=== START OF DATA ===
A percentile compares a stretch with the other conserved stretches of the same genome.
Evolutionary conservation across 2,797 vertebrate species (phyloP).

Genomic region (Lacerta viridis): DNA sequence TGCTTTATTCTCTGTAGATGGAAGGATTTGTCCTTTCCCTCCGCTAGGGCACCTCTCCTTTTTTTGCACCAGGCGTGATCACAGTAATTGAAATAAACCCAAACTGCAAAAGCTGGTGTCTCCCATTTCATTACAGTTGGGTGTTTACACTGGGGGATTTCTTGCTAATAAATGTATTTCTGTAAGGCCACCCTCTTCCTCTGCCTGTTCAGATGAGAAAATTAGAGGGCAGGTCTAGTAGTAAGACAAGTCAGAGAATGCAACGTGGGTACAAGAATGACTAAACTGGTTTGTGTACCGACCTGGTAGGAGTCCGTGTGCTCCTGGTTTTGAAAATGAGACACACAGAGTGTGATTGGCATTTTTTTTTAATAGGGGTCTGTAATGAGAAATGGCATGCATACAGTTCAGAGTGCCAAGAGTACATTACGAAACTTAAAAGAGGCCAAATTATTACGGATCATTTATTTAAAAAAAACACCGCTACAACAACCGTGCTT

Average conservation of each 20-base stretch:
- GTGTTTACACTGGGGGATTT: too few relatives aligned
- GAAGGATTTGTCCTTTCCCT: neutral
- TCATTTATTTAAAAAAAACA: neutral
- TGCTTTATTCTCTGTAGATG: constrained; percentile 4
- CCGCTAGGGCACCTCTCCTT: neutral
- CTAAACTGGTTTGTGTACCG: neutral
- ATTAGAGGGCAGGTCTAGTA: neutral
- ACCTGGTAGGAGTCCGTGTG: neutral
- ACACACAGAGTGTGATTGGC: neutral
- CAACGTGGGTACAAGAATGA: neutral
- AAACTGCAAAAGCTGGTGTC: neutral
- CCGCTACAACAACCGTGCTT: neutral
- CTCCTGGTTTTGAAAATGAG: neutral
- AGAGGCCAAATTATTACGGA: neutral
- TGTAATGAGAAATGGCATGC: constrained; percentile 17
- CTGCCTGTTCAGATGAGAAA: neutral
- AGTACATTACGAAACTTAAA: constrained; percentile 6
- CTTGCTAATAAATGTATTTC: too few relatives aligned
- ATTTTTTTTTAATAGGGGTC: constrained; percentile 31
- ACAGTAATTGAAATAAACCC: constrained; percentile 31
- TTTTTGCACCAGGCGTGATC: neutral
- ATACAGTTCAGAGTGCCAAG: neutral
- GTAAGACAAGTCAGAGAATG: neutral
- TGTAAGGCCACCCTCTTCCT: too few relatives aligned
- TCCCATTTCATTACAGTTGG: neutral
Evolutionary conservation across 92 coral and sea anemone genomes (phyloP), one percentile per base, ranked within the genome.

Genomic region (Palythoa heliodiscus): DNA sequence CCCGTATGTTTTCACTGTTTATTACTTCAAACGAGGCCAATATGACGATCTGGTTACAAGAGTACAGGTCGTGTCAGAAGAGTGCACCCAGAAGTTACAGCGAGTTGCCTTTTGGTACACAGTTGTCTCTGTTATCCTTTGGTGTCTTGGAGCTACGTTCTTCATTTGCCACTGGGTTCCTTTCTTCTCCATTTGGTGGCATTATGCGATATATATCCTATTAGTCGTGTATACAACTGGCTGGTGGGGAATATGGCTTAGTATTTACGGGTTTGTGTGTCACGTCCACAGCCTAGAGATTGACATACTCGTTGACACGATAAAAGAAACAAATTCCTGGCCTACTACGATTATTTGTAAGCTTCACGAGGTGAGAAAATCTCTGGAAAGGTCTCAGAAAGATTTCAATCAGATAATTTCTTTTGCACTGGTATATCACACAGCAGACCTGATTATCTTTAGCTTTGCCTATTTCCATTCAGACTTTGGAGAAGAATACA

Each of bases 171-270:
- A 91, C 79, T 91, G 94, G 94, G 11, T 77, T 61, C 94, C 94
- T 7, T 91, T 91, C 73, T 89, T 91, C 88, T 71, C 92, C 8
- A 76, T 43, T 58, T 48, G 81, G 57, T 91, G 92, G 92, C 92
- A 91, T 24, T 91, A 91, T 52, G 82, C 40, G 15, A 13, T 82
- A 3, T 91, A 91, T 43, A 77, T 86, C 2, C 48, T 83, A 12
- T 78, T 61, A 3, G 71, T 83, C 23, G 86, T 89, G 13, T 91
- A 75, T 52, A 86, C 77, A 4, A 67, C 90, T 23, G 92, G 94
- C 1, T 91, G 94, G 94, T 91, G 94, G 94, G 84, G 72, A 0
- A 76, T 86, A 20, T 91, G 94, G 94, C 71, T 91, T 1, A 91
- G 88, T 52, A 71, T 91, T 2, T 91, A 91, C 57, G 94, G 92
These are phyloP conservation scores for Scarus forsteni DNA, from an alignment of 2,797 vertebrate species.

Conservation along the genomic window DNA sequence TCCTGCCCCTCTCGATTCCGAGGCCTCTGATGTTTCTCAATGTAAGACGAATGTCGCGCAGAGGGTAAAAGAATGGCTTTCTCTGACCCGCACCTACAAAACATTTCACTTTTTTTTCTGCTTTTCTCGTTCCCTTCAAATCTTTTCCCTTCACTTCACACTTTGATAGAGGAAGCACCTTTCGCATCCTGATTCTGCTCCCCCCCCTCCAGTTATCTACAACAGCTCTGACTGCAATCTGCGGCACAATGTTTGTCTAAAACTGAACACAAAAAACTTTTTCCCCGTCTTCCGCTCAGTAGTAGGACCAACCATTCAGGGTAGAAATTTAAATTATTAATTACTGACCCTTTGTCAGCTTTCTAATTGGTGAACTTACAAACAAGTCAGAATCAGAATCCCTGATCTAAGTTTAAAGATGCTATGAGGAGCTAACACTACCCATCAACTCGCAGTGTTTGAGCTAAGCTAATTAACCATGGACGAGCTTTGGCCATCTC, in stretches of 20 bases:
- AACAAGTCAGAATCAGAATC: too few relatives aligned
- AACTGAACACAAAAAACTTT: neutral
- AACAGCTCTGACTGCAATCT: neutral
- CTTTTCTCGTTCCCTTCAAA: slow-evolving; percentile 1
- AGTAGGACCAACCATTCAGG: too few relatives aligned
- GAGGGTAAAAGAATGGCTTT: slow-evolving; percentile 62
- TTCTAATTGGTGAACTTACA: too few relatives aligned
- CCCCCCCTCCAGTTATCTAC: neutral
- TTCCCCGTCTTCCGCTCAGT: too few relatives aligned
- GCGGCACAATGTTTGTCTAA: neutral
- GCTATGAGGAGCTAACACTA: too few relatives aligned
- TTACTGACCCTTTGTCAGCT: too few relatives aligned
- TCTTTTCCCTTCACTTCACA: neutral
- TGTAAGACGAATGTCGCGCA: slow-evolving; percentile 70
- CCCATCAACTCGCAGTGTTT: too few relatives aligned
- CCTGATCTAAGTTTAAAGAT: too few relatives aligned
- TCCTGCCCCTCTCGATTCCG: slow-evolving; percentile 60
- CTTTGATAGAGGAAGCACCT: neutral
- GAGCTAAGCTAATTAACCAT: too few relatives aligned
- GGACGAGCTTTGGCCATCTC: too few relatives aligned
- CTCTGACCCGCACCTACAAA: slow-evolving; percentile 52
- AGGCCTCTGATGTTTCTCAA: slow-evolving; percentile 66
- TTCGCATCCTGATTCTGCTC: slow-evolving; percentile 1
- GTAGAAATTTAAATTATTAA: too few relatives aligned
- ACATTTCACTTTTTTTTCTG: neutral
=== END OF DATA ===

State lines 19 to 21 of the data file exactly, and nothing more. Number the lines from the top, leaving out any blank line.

- TGTAATGAGAAATGGCATGC: constrained; percentile 17
- CTGCCTGTTCAGATGAGAAA: neutral
- AGTACATTACGAAACTTAAA: constrained; percentile 6